In June 1778 a major British force was sent to watch the French base at Brest, in Britany, thus initiating the long series of blockades that would continue with few interruptions in the wars that would occupy most of the years from 1778 to 1815. A major concern in 1778, as so often later, was to prevent a junction between the French Atlantic and Mediterranean Fleets. With 21 ships of the line, three frigates, and a characteristically aggressive orientation, Admiral Augustus Keppel (1725 – 1786), was well resourced for this mission. On 17th June a small French reconnaissance force, consisting of the Belle Poule, a similar frigate named the Licorne, and two smaller vessels, encountered the British force north of Brest. Keppel, unwilling to have his squadron’s exact whereabouts reported, ordered the French ships to be run down and captured. The Licorne was captured during the following night after a brief combat.
|Belle Poule & Arethusa - action begins|
The Belle Poule, accompanied by a cutter named Le Courier, found herself meanwhile chased by the British frigate Arethusa, which was also in company with a cutter, in this case HMS Alert. The Arethusa was herself originally a French vessel which had entered service in 1758 and had been captured by the Royal Navy the following year. The Belle Poule’s captain, Jean de la Clocheterie (1741–1782), refused a British order to submit to Arethusa and was greeted by a shot across his bows. He responded with a full broadside. de la Clocheterie’s objective was however escape rather than capture of his opponent and – as was to be so characteristic of French commanders in the coming decades – concentrated his fire on the British ship’s masts, yards and rigging.
|Belle Poule's sails in tatters (r), Arethusa dismasted|
The two-hour battle that followed was a slogging match and the Arethusa had the worst of it. She lost her mainmast overboard and was unable to close again after a small wind-increase allowed the Belle Poule to escape despite her shot-rent sails. She had suffered 30 killed and de la Clocheterie was among the 72 wounded. The Arethusa had endured a worse pounding, with 44 of her 198-man crew dead or injured. The arrival of Keppel’s force was her salvation however. She managed to cut away her wreckage, to rig a jury mast and to crawl away with Keppel’s squadron to fight another day.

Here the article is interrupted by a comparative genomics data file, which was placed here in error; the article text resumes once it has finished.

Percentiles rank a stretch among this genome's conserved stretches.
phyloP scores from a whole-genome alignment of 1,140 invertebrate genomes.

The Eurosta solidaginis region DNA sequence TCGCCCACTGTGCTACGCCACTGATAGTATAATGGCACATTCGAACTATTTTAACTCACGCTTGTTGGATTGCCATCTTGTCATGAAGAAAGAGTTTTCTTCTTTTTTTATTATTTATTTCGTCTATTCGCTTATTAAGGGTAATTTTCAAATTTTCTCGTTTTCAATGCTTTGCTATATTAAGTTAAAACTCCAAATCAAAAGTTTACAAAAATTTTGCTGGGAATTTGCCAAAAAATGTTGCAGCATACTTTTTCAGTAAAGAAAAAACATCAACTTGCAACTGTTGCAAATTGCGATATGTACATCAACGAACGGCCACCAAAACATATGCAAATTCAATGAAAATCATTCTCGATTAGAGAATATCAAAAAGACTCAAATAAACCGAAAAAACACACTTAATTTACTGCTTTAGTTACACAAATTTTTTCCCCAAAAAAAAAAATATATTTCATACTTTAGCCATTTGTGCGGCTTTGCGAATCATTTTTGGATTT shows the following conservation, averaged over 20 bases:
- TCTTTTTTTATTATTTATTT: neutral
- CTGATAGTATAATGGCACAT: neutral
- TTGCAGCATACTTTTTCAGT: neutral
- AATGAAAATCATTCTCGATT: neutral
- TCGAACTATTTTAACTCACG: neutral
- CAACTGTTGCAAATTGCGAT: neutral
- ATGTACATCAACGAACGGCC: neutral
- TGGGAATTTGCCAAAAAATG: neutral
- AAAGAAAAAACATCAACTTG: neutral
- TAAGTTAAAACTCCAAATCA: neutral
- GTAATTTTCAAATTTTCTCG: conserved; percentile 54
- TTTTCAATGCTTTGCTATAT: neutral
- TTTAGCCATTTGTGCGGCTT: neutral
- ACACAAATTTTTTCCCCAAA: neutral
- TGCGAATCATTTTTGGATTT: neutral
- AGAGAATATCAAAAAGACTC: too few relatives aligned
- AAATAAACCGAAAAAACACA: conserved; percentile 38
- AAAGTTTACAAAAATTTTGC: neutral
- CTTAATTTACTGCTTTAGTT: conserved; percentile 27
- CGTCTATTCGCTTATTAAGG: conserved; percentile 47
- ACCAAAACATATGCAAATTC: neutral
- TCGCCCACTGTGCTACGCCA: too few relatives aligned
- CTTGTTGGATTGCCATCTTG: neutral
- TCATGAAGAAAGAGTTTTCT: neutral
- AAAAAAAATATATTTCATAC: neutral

The battle as painted by August-Louis de Rossel de Cercy
Arethusa on the left, Belle Poule still pounding her
As this was the first naval action of the war the Belle Poule’s stalwart performance was greeted with delight in France – not least, once suspects unkindly, since French victories at sea were so infrequent. King Louis XVI promoted de la Clocheterie, whose formal rank had been Lieutenant, to Captain and received him at court. Here he was to play a hand of the card game piquet with Louis and was surprised when the King remarked during it that he was “unfaithful to his ship.” Louis then explained that "You are sure to abandon the Belle Poule to be captain of a ship with 64 guns" and in this way de la Clocheterie learned that he was being given command of the newly constructed Triton.
A bizarre aspect of the admiration of the action against Arethusa was that ladies appeared at court functions with their hair dressed in a style known as “Belle Poule”. This involved mounting a small model of the ship at the top of a complicated coiffure. One wonders indeed how often, or by how many, this creation was actually worn. The writer of this article, Antoine Vanner, does however remember being amazed as a boy when a court lady was shown wearing it in the spectacular 1935 Ronald Colman film of “A Tale of Two Cities” which was re-issued around 1957. Even with Hollywood’s resources this coiffure must have taken hours to construct, and scarcely less to remove – an indication of the insane levels of hedonistic expenditure in the near-bankrupt France that was already sliding headlong towards Revolution.
de la Clocheterie’s later career was a short one. He performed well at two further engagements but was killed, commanding L'Hercule, at the Battle of the Saintes, in April 1782, the major British naval victory of the war, but a useless one, as the outcome of the conflict had already been settled by the French victory at the Virginia Capes eight months earlier.
And the Belle Poule herself? Like the Arethusa before her she was captured by the Royal Navy in 1780 and saw active service under British colours until the end of the war. She was broken up in 1796.